Posted on Monday, August 19, 2013 by Allison Byers
Students at work during the Bosch-sponsored IxD studio course Time Studio 2: Behavior Craft. [Photo: Andrew Haskin]
The assignment: design a domestic robot.
Students Bring Interaction Experience to Life
Specifically, students were asked to create an interaction experience for a robot who can clean, organize, or secure the home. The frilly aproned “Rosie the Robot” from the The Jetsons may come to mind, but the robots conceived by CCA students were so much more.
Split into four teams, the students met weekly with mentors from the interaction design community, including representatives from Frog Design, Google, Snibbe Interactive, and Adobe.
To design the experience the students had to first identify what value a domestic robot would provide to an owner, and second, how it would be usable. Working over a span of six weeks, they conducted research; brainstormed; created prototypes, pitches, storyboards, and a concept video; and finally presented their ideas to the Bosch Robotics research lab in Palo Alto.
Bosch and CCA: The Perfect Match
According to Dr. Philip Roan from Bosch, the Bosch slogan “Invented for Life” mirrors CCA’s “Make Art That Matters” in many ways. “Both express the desire to deliver meaningful impact to lives, with a focus on long-term impact. All of us are striving against the current disposable culture, and we value the creativity necessary to do so.
“We chose to sponsor a project at CCA for three reasons,” continues Roan. “First, we have a desire to involve designers and users early in our innovation and development process. This project provided an opportunity for our engineers to work with student designers and learn along with them.
“Second, the reputation and proximity of CCA to our research center facilitated a hands-on-role with the students. Bosch is a global company that believes in a global footprint with local knowledge, and it utilizes its North American research center here in the Bay Area to enable collaboration with the excellent schools in the area.
“Third, the enthusiasm of Interaction Design chair Kristian Simsarian for this idea of robots in the home encouraged the collaborative spirit shared between Bosch and CCA.”
Simsarian echoes, “Working with a world-class international sponsor like Bosch exposes questions that are important in the world today. These are critical challenges that we are working on.”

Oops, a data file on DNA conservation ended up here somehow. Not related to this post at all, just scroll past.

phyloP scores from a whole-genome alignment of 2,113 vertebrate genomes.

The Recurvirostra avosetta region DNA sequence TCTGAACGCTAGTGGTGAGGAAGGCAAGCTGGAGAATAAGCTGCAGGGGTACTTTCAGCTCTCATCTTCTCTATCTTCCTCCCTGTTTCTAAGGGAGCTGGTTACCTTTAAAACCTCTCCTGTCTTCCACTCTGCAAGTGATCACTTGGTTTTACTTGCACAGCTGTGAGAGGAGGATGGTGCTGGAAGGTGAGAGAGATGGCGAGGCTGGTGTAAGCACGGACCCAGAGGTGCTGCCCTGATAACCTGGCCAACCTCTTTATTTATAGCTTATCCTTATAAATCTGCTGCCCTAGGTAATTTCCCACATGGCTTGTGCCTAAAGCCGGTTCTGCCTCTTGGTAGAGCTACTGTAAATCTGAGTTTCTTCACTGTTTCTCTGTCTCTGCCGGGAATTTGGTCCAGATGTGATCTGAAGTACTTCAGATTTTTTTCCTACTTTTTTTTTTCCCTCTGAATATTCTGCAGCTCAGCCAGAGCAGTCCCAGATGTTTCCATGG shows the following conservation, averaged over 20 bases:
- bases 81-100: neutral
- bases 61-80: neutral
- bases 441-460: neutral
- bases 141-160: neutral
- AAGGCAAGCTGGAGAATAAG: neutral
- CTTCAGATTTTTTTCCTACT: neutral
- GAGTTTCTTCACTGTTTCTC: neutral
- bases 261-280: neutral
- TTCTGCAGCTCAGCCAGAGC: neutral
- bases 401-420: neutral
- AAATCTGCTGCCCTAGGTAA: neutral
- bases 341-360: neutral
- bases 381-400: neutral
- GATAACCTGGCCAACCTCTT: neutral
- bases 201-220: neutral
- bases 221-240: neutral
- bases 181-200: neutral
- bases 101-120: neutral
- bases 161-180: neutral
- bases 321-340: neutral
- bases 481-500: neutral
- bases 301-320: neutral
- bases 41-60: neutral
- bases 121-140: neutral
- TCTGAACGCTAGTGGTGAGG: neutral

The Magic of Robotics
For student Casey Kawahara (Interaction Design 2014), robotics presents endless opportunities. “I’ve always been fascinated with robots because I don’t completely understand how they work,” admits Kawahara. “They are so complex that what they do seems like magic. What is especially exciting to me is that much of our current technology is only limited by the imaginations of the people who are creating it. With robotics, it’s no longer a question of ‘What can it do?’ but rather ‘What should it do?’ That is where things get interesting.”
“One of the key insights of this studio is the importance of the role of human-centered design,” Kawahara continues. “Technology is developing at a level where things like robotics walk a fine line between magical and just scary. As designers we have an amazing opportunity to embrace the technology and create objects and interactions that will improve people’s lives.”
Fellow student Andrew Haskin (MFA Design 2013) believes the fact that the students were designers rather than robotics engineers worked to their advantage. “We had to look beyond the technical details and play to our strong suits of design thinking and human interaction.”
Automation: Too Much or Not Enough?
One of the challenges faced by students was robotic automation. “Many times we design interactions that take place on, or are directly related to, screens,” says Kawahara.
“With the Bosch project," continues Kawahara, "we had to look at how humans might interact with a more autonomous entity. It was challenging to determine how much automation was too much or too little. Not enough automation could make the robot seem like a burden. Too much automation could make the person feel like they had no control of their situation. With improving technology and ubiquitous computing, I think this is going to be a common theme in many products in our near future.”
Presenting at Bosch Robotics
“Presenting at the Bosch Robotics research lab was intimidating,” says Kawahara. “We are design students and they are people with PhDs in robotics. I don’t think any of us knew how they were going to receive our ideas, but, ultimately, it was very successful. We approached the project from a new perspective and I think they appreciated a fresh point of view.”
Haskin remarks, “Presenting to Bosch was exciting because we got to meet a team of brilliant engineers who could actually make our crazy design ideas a reality. The conversation and the potential of solving real-world problems with tomorrow’s technology -- robots no less -- was awesome.”
Results Useful to Innovation Process
Roan was impressed. “We were particularly impressed with the students’ ability to take an open, broad topic and deliver concrete ideas in such a short period of time. If we had had more time, it would have been great to develop physical prototypes, but the videos and animations are still very useful for our innovation process. The students’ posters are proudly displayed in our lab.”
Keep your eyes peeled. It might not be long before a CCA-designed “Rosie the Robot” becomes an integral part of households worldwide.
Visit the Time Studio 2: Behavior Craft website to read creative briefs for each project, meet the team members and their coaches, and watch their final presentations at the Bosch Robotics research lab.
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